Ways to Improve Your Mental Health
Life has its ups and downs. But if it seems like the days you are feeling down, anxious or stressed are outnumbering the good days, it might be time for you to take stock of your mental health. Taking control of our emotional, physical and mental health – and being committed to working through obstacles related to them – is very important to our quality of life.
Being able to manage our mental health is also a life skill. A lot of it involves incorporating a few basic actions into our lifestyle until they become healthy habits that make us feel better. You may be doing some of these things already. Here are some ways you can get started boosting your own mental health.
Supporting good mental health has become a touchpoint everywhere from schools and workplaces to at home amid our own family dynamics. It can have lots of meanings, but when you’re talking about improving your personal mental health, that advice comes under the heading of self-care. Deliberate actions you take for your physical and emotional health can have a big impact on how you feel each day.
Why is being more aware of our mental health so important right now? National studies done as the COVID-19 pandemic waned showed that a lot of people were suffering emotionally. Results of a Harvard Youth Poll shared by CNBC showed that more than half of people surveyed between the ages of 18 and 29 said they typically felt depressed or hopeless several days a month. This was in addition to other recent surveys which have shown that living through a pandemic era has stressed out adults as well as children.
Because our mental health has a huge impact on our relationships with other people and our physical well-being, it’s important to take steps so that we are feeling our best. Some easy but healthy habits to incorporate, according to the National Institute of Mental Health:
Sleep needs to be a priority. Some of us love to stay up late on our phones or laptops or watch TV way past our bedtime. But skimping on sleep can make us feel a lot worse the next day and does not give our body the time it needs to recharge.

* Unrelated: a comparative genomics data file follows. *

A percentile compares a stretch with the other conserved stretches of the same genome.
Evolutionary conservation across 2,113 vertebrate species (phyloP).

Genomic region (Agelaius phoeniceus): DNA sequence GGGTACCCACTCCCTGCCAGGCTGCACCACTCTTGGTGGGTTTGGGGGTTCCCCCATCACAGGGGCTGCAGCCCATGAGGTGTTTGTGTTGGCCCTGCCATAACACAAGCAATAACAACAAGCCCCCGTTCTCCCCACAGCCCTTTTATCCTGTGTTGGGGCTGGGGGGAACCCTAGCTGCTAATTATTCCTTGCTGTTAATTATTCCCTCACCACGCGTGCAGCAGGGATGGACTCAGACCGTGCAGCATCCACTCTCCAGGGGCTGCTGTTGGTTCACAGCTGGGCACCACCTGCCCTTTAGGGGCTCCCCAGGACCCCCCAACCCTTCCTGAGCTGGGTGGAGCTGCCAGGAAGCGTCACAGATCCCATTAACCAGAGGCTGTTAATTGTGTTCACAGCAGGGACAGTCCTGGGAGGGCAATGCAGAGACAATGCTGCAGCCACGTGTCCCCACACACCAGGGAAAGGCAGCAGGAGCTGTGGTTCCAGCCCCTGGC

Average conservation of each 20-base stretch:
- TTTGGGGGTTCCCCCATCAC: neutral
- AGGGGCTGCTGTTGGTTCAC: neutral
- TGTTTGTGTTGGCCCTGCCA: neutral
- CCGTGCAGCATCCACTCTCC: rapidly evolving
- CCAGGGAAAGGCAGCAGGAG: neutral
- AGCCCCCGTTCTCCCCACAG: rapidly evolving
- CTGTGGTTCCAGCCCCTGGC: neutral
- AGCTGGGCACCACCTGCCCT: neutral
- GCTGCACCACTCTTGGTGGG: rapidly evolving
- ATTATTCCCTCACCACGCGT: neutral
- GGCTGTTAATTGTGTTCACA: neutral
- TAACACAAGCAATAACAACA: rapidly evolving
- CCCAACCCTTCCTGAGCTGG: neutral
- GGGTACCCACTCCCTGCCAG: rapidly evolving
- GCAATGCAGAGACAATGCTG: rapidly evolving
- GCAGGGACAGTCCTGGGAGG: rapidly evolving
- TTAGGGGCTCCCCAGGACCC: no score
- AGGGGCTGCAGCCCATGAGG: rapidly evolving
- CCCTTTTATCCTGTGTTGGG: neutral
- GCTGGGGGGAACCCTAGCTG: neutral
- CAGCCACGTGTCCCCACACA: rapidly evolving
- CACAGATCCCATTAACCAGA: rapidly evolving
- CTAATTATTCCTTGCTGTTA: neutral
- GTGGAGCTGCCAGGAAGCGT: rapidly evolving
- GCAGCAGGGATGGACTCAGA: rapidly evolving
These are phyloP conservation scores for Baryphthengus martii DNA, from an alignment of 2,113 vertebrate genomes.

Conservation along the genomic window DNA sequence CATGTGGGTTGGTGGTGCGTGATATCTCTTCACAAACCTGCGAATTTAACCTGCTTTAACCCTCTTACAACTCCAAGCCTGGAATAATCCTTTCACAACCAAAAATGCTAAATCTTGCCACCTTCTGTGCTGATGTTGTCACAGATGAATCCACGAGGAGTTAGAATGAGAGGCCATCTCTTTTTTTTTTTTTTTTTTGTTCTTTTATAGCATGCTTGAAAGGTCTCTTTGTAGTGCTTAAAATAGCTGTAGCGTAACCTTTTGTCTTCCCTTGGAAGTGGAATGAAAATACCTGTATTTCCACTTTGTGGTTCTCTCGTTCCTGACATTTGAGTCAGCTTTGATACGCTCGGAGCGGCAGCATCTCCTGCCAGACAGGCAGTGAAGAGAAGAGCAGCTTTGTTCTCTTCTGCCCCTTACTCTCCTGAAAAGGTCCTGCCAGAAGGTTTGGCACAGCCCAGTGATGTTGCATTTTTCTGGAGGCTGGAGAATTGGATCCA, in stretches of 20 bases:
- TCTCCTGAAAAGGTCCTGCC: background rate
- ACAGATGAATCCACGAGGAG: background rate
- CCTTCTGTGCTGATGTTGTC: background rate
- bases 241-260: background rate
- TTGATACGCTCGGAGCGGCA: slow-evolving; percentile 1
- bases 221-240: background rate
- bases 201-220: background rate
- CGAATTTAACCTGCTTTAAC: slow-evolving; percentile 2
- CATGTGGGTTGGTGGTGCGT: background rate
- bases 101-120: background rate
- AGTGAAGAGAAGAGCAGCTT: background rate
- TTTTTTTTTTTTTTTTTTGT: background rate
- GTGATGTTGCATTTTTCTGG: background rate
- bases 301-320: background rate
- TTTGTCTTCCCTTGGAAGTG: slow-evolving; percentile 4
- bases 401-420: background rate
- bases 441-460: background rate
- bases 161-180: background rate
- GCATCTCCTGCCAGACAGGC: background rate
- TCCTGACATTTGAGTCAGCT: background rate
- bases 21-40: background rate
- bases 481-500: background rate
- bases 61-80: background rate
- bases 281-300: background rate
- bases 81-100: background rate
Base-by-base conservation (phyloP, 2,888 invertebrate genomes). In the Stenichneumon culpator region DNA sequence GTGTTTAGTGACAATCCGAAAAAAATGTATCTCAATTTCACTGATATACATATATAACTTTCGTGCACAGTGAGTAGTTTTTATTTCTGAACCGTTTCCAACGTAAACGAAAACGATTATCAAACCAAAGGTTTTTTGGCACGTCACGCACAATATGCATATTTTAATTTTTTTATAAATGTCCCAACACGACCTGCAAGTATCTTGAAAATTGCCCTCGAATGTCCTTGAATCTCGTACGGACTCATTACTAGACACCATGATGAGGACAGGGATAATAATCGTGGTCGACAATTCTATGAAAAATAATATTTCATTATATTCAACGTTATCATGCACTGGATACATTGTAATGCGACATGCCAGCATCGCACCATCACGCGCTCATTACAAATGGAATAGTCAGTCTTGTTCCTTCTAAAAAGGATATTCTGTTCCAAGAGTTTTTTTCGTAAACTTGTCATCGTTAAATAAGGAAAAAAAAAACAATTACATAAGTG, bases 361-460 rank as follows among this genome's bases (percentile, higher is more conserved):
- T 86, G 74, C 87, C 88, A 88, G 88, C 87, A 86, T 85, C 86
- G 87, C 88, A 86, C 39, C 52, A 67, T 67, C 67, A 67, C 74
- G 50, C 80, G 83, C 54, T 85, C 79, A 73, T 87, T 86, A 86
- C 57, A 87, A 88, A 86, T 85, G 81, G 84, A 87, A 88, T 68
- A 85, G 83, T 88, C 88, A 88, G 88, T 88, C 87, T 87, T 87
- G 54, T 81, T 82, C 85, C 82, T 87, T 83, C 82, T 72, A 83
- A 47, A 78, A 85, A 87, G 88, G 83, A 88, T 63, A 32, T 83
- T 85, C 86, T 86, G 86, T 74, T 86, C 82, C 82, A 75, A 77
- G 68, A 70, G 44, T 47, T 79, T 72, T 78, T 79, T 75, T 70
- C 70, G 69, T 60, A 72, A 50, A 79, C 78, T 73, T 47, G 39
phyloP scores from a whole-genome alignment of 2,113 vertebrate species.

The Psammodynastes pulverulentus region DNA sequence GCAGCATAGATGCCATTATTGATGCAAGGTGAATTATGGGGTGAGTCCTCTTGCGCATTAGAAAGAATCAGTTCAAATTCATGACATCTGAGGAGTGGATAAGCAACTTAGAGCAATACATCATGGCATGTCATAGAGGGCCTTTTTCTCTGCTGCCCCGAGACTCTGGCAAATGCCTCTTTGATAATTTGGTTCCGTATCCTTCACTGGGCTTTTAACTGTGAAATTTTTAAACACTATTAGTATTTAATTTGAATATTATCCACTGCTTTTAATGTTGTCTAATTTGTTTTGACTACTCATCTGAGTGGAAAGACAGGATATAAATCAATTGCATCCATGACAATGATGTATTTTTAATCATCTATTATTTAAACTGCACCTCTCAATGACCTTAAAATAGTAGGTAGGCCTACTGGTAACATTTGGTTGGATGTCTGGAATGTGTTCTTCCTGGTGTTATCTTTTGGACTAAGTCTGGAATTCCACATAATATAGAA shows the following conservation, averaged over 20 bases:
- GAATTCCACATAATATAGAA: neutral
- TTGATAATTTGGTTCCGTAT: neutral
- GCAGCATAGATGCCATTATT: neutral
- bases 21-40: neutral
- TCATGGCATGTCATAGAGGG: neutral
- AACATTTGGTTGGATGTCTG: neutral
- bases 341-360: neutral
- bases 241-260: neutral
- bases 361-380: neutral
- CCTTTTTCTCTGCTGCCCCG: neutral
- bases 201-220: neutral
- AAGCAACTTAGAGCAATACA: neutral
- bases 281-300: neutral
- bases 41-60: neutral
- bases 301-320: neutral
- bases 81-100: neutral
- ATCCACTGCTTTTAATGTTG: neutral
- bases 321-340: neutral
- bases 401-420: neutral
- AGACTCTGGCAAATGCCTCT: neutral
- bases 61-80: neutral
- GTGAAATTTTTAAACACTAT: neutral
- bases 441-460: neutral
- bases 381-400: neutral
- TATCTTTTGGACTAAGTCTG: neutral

Exercise each day. Find 30 minutes to move your body each day. It can be a walk around the block, a trip to the gym or a couple work breaks spent on the treadmill.
Stay positive and grateful. Push negative drama – and people – to the sidelines. “Think positive” might seem overly simplistic, but it works to help you feel better. Being positive also means being grateful. It does your brain good to think about everything you are grateful for. If you like journaling, write it down. Or just let your mind wander over all these good things each night before you go to sleep.
Keep up the connections. Remote work has made this challenging for some but staying emotionally connected to people is important. Relationships give deeper meaning to our lives and create a support network when we need it the most.
Healthy foods + water. Being dehydrated makes it harder to think clearly. And eating too much processed food isn’t good for your body or your brain. Make smarter choices at each meal: fruits, vegetables, lean proteins, whole grains. Drink lots of water, and don’t overdo it on alcohol or caffeine.
Blue Cross is Ready to Help with mental health resources. Read more about how we’ve worked to expand access to mental health care in our network online here. Blue Cross members can find more information about the mental health and substance use resources available through their health plan online here.
Did you know you can access helpful tips and information on meditation from your smart device? Use your Amazon Alexa or Google Assistant-enabled devices, with MIBlue (pronounced “My Blue”) from Blue Cross Blue Shield of Michigan.
Learn more: What Is New with MIBlue?
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